What do you think is a satisfactory response to external world skepticism? I'm having a hard time finding one I can accept.

The external-world skeptic purports to show that I can't know any external-world proposition P. How about this response?

1. Conceptual analysis reveals that knowledge is nothing more than reliably produced true belief, where reliability falls far short of logical infallibility.

2. If knowledge is nothing more than reliably produced true belief, then the skeptic's sensitivity condition on knowledge is false: I can have a reliably produced true belief that P, and hence knowledge that P, even if I would falsely believe that P if I were being deceived by an evil demon. (Analogy: My gas-engine car can be reliable even if it wouldn't work at all if it were on the airless surface of the moon.)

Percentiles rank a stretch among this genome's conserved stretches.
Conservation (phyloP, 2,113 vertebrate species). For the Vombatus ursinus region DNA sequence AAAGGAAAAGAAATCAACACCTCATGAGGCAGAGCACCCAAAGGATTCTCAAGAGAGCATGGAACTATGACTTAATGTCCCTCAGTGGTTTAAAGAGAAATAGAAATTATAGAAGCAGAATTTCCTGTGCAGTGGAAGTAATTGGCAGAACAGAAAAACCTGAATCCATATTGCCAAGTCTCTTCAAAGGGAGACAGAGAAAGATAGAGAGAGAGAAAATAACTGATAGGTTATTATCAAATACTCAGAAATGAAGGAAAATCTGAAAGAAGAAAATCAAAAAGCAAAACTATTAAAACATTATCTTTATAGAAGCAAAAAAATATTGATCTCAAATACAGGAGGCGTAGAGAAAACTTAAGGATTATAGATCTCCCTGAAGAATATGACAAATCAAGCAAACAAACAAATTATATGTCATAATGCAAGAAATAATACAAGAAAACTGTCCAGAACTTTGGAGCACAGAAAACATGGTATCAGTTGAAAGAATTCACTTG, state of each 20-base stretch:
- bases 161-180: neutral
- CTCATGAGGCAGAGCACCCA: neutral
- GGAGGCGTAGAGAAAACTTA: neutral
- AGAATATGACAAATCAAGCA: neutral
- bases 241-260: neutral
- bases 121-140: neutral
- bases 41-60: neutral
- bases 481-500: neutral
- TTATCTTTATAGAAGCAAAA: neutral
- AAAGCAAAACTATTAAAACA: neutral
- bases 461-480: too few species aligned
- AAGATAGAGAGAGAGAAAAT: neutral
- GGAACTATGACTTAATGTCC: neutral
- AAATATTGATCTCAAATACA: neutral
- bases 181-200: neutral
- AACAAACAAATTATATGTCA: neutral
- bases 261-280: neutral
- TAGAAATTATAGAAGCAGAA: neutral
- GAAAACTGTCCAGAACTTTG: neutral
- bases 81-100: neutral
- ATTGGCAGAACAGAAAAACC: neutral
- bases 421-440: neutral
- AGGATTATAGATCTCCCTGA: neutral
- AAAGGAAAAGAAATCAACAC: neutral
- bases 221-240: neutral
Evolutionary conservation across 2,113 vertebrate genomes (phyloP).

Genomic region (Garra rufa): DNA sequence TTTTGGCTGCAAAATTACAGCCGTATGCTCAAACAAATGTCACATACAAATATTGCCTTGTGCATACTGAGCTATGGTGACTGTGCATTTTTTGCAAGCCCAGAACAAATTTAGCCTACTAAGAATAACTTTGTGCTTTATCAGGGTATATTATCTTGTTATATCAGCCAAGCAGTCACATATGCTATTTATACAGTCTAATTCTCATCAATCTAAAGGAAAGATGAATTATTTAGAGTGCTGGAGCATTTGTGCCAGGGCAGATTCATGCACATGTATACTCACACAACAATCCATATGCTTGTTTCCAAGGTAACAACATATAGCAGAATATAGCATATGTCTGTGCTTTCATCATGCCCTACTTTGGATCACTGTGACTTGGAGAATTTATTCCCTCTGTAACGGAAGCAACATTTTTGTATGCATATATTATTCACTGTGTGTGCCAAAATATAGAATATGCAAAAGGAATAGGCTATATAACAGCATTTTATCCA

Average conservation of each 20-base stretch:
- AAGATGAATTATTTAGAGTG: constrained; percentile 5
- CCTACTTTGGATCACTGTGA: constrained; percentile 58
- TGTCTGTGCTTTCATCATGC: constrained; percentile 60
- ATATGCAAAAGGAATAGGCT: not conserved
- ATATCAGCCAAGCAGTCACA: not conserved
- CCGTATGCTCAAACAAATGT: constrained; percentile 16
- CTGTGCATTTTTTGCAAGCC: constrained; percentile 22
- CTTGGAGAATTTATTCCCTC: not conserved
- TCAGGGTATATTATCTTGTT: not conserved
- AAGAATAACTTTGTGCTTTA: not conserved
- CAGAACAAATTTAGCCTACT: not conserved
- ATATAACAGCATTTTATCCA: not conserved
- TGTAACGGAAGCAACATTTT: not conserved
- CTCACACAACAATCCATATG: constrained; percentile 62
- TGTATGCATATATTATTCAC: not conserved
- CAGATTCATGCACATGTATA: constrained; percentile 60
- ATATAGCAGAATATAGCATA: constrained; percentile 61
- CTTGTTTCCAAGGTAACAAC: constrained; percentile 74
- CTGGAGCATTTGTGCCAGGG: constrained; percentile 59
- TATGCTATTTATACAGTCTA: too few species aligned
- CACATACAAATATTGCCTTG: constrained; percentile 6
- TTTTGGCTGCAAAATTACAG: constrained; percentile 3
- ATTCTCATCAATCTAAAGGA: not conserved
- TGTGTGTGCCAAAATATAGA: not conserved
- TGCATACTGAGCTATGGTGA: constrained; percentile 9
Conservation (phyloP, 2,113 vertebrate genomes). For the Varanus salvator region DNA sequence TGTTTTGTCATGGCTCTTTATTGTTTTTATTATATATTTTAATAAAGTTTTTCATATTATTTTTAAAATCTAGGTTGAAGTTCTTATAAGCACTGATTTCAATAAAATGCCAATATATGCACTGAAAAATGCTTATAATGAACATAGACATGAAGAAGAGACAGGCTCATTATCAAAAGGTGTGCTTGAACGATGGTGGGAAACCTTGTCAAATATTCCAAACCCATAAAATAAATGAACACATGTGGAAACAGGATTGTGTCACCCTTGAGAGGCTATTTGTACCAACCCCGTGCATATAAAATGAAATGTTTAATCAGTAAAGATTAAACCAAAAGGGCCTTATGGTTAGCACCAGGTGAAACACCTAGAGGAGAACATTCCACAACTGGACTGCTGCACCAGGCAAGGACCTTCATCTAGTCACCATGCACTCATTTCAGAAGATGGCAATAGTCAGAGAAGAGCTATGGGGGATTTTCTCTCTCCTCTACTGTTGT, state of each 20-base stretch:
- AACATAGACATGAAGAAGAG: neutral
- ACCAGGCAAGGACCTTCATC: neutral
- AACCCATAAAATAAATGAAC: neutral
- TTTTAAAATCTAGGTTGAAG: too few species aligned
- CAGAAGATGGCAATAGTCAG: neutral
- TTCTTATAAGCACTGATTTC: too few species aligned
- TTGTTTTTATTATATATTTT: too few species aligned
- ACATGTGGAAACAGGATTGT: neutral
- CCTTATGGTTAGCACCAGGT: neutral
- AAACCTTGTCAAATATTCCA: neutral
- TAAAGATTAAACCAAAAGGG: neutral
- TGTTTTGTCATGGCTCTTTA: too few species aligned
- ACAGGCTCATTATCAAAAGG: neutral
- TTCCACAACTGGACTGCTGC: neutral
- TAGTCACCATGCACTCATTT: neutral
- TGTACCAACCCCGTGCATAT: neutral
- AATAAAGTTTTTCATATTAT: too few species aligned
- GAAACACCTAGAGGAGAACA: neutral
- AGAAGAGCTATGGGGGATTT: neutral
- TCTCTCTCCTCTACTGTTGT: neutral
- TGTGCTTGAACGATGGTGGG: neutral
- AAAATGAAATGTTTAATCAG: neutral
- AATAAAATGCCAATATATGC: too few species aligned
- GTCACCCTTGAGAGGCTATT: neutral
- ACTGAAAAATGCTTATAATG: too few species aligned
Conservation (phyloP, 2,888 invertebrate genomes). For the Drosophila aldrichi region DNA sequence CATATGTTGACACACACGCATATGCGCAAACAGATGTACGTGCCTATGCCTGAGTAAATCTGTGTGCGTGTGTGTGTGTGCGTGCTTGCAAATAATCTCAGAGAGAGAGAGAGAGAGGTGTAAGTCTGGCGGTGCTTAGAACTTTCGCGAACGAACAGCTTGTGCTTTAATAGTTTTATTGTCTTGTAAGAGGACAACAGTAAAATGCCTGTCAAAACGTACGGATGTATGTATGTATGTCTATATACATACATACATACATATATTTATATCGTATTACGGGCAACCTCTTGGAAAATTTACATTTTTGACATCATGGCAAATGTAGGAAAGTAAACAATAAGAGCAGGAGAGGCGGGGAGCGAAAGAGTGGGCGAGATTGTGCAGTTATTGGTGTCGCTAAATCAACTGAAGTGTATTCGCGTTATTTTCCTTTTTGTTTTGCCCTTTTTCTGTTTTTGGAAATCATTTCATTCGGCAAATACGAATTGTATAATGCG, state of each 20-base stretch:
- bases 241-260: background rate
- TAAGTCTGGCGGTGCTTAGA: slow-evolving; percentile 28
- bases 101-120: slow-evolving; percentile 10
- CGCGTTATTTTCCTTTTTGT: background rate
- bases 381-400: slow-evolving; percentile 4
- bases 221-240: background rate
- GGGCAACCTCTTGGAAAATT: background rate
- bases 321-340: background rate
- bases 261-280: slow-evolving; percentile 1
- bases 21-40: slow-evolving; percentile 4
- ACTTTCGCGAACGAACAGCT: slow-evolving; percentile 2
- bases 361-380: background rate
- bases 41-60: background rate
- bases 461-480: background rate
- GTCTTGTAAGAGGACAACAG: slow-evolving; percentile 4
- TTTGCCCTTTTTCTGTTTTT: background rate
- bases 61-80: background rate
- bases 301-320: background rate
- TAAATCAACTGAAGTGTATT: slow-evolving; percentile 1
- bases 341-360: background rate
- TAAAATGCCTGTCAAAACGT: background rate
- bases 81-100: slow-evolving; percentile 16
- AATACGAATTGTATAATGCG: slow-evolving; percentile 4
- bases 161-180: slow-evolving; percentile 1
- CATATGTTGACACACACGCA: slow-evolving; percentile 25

3. In particular, I can have a reliably produced true belief, and hence knowledge, that I'm not being deceived by an evil demon even if, were I being deceived by an evil demon, my belief that I'm not being deceived would not be reliably produced.

The skeptic then predictably asks: "But how do you know that your belief of P was reliably produced?" If my proposed analysis is correct, that question goes to the issue of how I know that I know that P, and second-order knowledge (my knowing that I know that P) isn't required for my first-order knowledge that P.

See also Question 26681.

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